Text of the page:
Lunchbox gravity

This week I'm grateful to teach here on old feet-on-the-ground Mother Earth. As I begin to understand the complexities of dining in outer space, I'm so thankful not to have lunchroom duty on the space shuttle.

It's good to work in an environment where unzipping a lunchbox doesn't send Newton's red delicious apple floating about the room. And crumbs! Oh my gosh! Our newest preschoolers pulverized their Lunchable crackers and squooschy-mooosched the cheese slices. In space those cracker crumbs would be floating around the shuttle getting into vents, disabling sensitive equipment, and tickling astronauts' noses. I'll have nightmares about floating space cheese globs.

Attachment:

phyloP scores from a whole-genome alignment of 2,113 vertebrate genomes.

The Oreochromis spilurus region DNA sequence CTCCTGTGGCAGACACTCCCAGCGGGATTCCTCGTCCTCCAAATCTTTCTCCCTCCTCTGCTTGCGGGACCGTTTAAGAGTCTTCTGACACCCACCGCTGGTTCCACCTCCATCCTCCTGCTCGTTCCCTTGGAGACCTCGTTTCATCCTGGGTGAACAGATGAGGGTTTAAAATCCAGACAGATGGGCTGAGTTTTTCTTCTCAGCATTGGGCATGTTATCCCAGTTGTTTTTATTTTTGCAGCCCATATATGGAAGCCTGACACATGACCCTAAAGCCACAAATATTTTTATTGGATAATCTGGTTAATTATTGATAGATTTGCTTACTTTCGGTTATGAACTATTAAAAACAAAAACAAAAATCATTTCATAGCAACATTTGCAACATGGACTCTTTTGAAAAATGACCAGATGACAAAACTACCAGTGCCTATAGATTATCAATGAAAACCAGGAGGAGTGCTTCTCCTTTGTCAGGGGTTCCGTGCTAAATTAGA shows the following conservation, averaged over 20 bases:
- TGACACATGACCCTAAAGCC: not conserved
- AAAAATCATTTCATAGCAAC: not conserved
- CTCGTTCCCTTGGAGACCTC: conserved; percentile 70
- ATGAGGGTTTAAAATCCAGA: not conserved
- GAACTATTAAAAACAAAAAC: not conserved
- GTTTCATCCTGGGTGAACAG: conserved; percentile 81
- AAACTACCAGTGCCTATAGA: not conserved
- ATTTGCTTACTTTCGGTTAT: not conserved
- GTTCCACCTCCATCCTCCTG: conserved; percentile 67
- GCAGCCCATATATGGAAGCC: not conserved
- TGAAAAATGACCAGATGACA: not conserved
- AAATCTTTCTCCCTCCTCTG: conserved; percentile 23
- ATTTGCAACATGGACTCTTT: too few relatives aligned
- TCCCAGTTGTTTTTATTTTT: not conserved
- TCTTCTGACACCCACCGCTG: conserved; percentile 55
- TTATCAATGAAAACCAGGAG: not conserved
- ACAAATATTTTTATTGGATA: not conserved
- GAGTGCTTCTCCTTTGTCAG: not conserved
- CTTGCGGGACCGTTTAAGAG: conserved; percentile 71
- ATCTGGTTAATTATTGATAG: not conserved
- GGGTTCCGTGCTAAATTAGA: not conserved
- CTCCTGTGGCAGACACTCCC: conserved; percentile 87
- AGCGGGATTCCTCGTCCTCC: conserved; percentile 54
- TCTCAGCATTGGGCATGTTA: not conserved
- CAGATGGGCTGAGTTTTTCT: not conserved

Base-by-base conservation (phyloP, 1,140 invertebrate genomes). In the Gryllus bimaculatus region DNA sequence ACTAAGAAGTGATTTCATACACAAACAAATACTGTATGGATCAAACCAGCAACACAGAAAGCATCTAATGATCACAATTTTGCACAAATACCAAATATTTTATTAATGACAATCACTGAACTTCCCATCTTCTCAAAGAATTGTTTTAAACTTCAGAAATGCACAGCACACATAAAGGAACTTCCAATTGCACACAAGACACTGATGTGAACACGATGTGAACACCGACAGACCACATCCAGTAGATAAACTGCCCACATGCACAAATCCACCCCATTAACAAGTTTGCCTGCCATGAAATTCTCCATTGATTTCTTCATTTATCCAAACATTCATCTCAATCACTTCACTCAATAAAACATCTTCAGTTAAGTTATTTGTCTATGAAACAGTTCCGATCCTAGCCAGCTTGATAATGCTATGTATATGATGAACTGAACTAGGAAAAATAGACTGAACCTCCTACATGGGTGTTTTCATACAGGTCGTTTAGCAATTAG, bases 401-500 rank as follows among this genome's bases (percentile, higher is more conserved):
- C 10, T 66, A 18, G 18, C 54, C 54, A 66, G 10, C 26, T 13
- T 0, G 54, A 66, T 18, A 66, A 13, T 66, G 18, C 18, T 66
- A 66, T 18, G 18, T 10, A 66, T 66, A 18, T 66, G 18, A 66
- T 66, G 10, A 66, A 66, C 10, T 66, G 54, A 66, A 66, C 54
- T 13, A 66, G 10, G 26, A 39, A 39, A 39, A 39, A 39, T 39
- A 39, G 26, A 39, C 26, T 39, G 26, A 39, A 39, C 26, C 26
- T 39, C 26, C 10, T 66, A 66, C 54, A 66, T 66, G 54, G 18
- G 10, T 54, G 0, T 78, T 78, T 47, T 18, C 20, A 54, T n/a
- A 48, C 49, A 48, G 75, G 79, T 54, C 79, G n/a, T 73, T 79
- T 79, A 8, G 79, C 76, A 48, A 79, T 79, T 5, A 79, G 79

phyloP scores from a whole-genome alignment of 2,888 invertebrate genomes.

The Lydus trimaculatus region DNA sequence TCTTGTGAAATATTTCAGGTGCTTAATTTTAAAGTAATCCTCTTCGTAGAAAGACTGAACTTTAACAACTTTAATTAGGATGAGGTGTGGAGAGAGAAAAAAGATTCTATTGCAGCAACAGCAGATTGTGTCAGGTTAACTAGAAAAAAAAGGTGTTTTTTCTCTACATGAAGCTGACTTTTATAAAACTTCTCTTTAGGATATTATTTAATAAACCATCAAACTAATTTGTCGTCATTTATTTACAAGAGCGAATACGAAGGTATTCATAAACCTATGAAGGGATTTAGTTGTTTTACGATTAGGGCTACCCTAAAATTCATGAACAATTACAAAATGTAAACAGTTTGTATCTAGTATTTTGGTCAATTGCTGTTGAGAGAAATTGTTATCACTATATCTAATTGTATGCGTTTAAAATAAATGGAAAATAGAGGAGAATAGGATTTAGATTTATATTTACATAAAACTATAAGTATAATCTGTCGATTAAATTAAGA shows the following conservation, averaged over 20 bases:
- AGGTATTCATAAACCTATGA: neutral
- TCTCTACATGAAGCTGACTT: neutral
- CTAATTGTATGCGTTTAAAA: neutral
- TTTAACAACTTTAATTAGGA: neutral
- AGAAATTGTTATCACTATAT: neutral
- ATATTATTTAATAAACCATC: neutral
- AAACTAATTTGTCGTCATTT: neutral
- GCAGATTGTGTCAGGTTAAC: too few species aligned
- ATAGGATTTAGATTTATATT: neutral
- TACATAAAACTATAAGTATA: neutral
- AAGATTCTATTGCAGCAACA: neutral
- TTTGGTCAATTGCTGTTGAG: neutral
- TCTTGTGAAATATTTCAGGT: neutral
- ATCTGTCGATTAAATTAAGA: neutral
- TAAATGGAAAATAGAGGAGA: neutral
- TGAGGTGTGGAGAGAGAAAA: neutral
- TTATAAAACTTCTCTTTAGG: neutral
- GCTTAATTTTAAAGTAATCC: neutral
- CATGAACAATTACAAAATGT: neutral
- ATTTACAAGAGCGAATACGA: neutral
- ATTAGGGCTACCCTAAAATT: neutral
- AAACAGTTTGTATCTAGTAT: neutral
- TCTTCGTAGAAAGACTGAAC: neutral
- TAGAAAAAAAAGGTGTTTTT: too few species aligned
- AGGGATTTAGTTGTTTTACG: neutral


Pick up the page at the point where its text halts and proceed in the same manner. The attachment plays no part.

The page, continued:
I hope making pretend space meal trays and pseudo-dehydrated food pouches has helped the children get an inkling about gravity. The project gave the kids a chance to practice fine-motor cutting and twisting skills. We exercised our pretending abilities when we launched our imaginary shuttle on a lunch mission. The project let me use some of the W.A.S.T.E. materials I've stockpiled, like plastic boxes, mylar ziplock pouches, and blue spongy packing sheets.

All those Capri Sun juice pouches in Earth kids' lunchboxes seem ready for blast-off. Our school just discovered the TerraCycle website, and we're considering enlisting in the Drink Pouch Brigade. TerraCycle produces new office supplies from collected empty drink pouches.

Click here for info about food in space. I hope the astronauts are tidy lunchers. O, say can you say your PB&J won't float away?

© 2008 Nancy L. Ruder

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